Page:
U418766.pdf (115.19 MB)
Experimental studies of the lower ionosphere using very low frequency radiowaves.
thesisposted on 2015-11-19, 09:18 authored by William George. Woods
During the period 1967--1970 the phase and amplitude of twelve LF and VLF radiowave transmissions were monitored at Leicester for periods ranging from three years to a few weeks; the path lengths varied between 27km and 8,600km. The records taken were analyzed to extract the diurnal and seasonal behaviour of the signals. The horizontally polarized skywave of six local (U.K.) transmissions were isolated using loop aerials designed and built during the project, and the value of the ionospheric conversion coefficient R at noon and midnight throughout the year was obtained from the records. The apparent height of reflection was also measured. Full-wave calculations were performed to test several published models of the ionospheric D-region for consistency with the measurements. Modified models were also tested and new models for winter days, and for nights throughout the year were derived. TM mode propagation of VLF transmissions on eight long paths was examined, and TE mode propagation on three long paths was also examined at two receiving sites using orthogonal loop aerials to isolate the TE and TM modes. Measurements were found to be consistent with published predicted values of relevant ionospheric parameters. Disturbances resulting from solar flare activity were observed on all the paths and the anomalies present in the records were examined in detail. The contrasting response of the different paths was noted. Comparison of selected anomalies with the incident flux of X-radiation enabled an explanation for the different response of the various paths to be found. The effect of Polar Cap Disturbances and the influx of solar cosmic rays on transmission paths at different magnetic latitudes was also examined, and the anomalous response of a low latitude path during these geophysical disturbances was discovered.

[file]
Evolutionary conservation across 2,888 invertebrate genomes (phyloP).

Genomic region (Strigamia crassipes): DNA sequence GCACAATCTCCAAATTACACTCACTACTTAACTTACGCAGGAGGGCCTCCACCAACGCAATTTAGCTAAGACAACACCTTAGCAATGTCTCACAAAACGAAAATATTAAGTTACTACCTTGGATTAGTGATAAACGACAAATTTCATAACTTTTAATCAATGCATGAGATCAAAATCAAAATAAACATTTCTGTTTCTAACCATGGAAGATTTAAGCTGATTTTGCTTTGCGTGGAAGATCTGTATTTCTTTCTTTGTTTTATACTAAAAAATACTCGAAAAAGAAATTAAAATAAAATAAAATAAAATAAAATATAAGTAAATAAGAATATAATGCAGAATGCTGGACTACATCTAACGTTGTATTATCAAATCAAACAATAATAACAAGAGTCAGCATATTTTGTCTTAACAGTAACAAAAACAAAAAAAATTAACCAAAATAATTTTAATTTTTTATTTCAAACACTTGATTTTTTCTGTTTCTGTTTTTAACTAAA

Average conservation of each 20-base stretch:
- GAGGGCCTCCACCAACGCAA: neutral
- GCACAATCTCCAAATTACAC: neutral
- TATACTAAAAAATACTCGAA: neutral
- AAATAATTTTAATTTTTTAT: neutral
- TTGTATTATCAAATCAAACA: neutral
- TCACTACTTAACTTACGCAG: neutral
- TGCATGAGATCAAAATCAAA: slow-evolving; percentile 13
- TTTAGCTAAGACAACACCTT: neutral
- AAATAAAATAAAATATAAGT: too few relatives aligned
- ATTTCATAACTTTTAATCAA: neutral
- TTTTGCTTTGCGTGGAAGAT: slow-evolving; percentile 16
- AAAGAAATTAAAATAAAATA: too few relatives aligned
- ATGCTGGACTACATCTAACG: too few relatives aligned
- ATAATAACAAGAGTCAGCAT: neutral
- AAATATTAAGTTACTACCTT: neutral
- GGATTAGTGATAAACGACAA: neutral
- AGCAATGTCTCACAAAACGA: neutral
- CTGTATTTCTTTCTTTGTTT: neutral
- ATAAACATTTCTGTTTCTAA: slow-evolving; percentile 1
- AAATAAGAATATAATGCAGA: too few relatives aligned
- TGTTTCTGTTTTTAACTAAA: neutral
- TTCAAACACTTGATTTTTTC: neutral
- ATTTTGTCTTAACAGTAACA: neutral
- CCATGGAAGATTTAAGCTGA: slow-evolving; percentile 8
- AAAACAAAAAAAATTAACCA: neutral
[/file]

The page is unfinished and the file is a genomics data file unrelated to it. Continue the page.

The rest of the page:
Date of award1976-01-01
Author affiliationPhysics and Astronomy
Awarding institutionUniversity of Leicester